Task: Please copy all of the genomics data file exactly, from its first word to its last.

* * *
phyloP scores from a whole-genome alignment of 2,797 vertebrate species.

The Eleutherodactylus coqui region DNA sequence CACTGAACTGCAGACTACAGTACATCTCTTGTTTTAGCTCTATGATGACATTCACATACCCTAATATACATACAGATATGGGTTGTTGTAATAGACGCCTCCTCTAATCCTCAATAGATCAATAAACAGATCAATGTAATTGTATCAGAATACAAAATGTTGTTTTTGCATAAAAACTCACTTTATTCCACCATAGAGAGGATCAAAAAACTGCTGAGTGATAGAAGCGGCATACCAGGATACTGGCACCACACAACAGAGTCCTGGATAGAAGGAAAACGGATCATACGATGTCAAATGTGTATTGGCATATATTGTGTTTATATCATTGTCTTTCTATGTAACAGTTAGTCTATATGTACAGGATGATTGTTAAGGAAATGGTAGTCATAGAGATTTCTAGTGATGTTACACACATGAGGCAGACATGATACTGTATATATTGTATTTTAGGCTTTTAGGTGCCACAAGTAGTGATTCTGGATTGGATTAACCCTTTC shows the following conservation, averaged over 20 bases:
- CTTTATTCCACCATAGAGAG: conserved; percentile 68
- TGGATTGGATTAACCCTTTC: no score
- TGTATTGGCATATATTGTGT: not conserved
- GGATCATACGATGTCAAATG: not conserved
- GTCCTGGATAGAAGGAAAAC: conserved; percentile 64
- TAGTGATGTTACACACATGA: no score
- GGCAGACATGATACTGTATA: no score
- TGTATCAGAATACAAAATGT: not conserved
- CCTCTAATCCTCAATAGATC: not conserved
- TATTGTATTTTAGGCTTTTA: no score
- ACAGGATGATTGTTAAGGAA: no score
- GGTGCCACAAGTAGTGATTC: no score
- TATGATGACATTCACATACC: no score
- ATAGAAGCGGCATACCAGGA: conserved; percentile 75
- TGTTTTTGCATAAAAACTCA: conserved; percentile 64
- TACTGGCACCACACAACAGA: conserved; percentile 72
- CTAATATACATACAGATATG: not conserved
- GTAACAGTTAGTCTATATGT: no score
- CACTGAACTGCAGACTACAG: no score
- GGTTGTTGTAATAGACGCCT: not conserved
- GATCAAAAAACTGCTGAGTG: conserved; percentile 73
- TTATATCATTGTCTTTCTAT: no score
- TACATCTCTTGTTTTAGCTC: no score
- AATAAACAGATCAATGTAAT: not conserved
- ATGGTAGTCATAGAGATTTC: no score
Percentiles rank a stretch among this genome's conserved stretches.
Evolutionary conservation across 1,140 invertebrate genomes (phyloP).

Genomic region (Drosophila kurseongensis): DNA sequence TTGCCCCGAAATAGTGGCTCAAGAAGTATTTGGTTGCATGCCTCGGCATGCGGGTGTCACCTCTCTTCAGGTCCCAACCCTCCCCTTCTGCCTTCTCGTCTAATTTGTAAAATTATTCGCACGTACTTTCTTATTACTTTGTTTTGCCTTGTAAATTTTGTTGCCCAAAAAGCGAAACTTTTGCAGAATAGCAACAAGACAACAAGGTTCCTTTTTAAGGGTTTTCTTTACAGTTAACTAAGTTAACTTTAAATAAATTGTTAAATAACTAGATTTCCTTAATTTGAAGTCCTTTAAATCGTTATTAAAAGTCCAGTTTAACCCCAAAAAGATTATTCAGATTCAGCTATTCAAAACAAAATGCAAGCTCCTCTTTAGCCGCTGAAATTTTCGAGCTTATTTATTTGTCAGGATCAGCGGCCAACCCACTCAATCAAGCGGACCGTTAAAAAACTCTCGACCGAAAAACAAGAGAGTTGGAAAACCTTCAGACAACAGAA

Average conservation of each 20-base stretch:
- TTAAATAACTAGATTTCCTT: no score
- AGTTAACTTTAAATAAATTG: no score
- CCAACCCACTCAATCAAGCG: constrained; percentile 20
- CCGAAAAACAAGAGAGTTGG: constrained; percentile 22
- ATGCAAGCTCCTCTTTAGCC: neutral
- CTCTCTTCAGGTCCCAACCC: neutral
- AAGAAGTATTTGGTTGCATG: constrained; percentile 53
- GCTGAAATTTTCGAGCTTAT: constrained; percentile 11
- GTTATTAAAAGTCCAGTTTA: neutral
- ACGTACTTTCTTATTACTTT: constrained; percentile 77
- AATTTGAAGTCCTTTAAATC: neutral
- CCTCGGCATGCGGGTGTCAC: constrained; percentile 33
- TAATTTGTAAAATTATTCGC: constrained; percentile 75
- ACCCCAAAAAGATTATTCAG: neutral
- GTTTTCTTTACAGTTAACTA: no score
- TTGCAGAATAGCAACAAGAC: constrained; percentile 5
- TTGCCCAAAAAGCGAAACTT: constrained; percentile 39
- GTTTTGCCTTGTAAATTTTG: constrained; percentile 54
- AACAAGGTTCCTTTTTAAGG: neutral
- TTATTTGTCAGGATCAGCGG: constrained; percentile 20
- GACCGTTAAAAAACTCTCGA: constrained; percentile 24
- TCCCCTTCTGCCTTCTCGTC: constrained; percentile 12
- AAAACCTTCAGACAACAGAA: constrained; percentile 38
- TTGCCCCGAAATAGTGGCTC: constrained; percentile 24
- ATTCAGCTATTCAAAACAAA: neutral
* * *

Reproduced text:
phyloP scores from a whole-genome alignment of 2,797 vertebrate species.

The Eleutherodactylus coqui region DNA sequence CACTGAACTGCAGACTACAGTACATCTCTTGTTTTAGCTCTATGATGACATTCACATACCCTAATATACATACAGATATGGGTTGTTGTAATAGACGCCTCCTCTAATCCTCAATAGATCAATAAACAGATCAATGTAATTGTATCAGAATACAAAATGTTGTTTTTGCATAAAAACTCACTTTATTCCACCATAGAGAGGATCAAAAAACTGCTGAGTGATAGAAGCGGCATACCAGGATACTGGCACCACACAACAGAGTCCTGGATAGAAGGAAAACGGATCATACGATGTCAAATGTGTATTGGCATATATTGTGTTTATATCATTGTCTTTCTATGTAACAGTTAGTCTATATGTACAGGATGATTGTTAAGGAAATGGTAGTCATAGAGATTTCTAGTGATGTTACACACATGAGGCAGACATGATACTGTATATATTGTATTTTAGGCTTTTAGGTGCCACAAGTAGTGATTCTGGATTGGATTAACCCTTTC shows the following conservation, averaged over 20 bases:
- CTTTATTCCACCATAGAGAG: conserved; percentile 68
- TGGATTGGATTAACCCTTTC: no score
- TGTATTGGCATATATTGTGT: not conserved
- GGATCATACGATGTCAAATG: not conserved
- GTCCTGGATAGAAGGAAAAC: conserved; percentile 64
- TAGTGATGTTACACACATGA: no score
- GGCAGACATGATACTGTATA: no score
- TGTATCAGAATACAAAATGT: not conserved
- CCTCTAATCCTCAATAGATC: not conserved
- TATTGTATTTTAGGCTTTTA: no score
- ACAGGATGATTGTTAAGGAA: no score
- GGTGCCACAAGTAGTGATTC: no score
- TATGATGACATTCACATACC: no score
- ATAGAAGCGGCATACCAGGA: conserved; percentile 75
- TGTTTTTGCATAAAAACTCA: conserved; percentile 64
- TACTGGCACCACACAACAGA: conserved; percentile 72
- CTAATATACATACAGATATG: not conserved
- GTAACAGTTAGTCTATATGT: no score
- CACTGAACTGCAGACTACAG: no score
- GGTTGTTGTAATAGACGCCT: not conserved
- GATCAAAAAACTGCTGAGTG: conserved; percentile 73
- TTATATCATTGTCTTTCTAT: no score
- TACATCTCTTGTTTTAGCTC: no score
- AATAAACAGATCAATGTAAT: not conserved
- ATGGTAGTCATAGAGATTTC: no score
Percentiles rank a stretch among this genome's conserved stretches.
Evolutionary conservation across 1,140 invertebrate genomes (phyloP).

Genomic region (Drosophila kurseongensis): DNA sequence TTGCCCCGAAATAGTGGCTCAAGAAGTATTTGGTTGCATGCCTCGGCATGCGGGTGTCACCTCTCTTCAGGTCCCAACCCTCCCCTTCTGCCTTCTCGTCTAATTTGTAAAATTATTCGCACGTACTTTCTTATTACTTTGTTTTGCCTTGTAAATTTTGTTGCCCAAAAAGCGAAACTTTTGCAGAATAGCAACAAGACAACAAGGTTCCTTTTTAAGGGTTTTCTTTACAGTTAACTAAGTTAACTTTAAATAAATTGTTAAATAACTAGATTTCCTTAATTTGAAGTCCTTTAAATCGTTATTAAAAGTCCAGTTTAACCCCAAAAAGATTATTCAGATTCAGCTATTCAAAACAAAATGCAAGCTCCTCTTTAGCCGCTGAAATTTTCGAGCTTATTTATTTGTCAGGATCAGCGGCCAACCCACTCAATCAAGCGGACCGTTAAAAAACTCTCGACCGAAAAACAAGAGAGTTGGAAAACCTTCAGACAACAGAA

Average conservation of each 20-base stretch:
- TTAAATAACTAGATTTCCTT: no score
- AGTTAACTTTAAATAAATTG: no score
- CCAACCCACTCAATCAAGCG: constrained; percentile 20
- CCGAAAAACAAGAGAGTTGG: constrained; percentile 22
- ATGCAAGCTCCTCTTTAGCC: neutral
- CTCTCTTCAGGTCCCAACCC: neutral
- AAGAAGTATTTGGTTGCATG: constrained; percentile 53
- GCTGAAATTTTCGAGCTTAT: constrained; percentile 11
- GTTATTAAAAGTCCAGTTTA: neutral
- ACGTACTTTCTTATTACTTT: constrained; percentile 77
- AATTTGAAGTCCTTTAAATC: neutral
- CCTCGGCATGCGGGTGTCAC: constrained; percentile 33
- TAATTTGTAAAATTATTCGC: constrained; percentile 75
- ACCCCAAAAAGATTATTCAG: neutral
- GTTTTCTTTACAGTTAACTA: no score
- TTGCAGAATAGCAACAAGAC: constrained; percentile 5
- TTGCCCAAAAAGCGAAACTT: constrained; percentile 39
- GTTTTGCCTTGTAAATTTTG: constrained; percentile 54
- AACAAGGTTCCTTTTTAAGG: neutral
- TTATTTGTCAGGATCAGCGG: constrained; percentile 20
- GACCGTTAAAAAACTCTCGA: constrained; percentile 24
- TCCCCTTCTGCCTTCTCGTC: constrained; percentile 12
- AAAACCTTCAGACAACAGAA: constrained; percentile 38
- TTGCCCCGAAATAGTGGCTC: constrained; percentile 24
- ATTCAGCTATTCAAAACAAA: neutral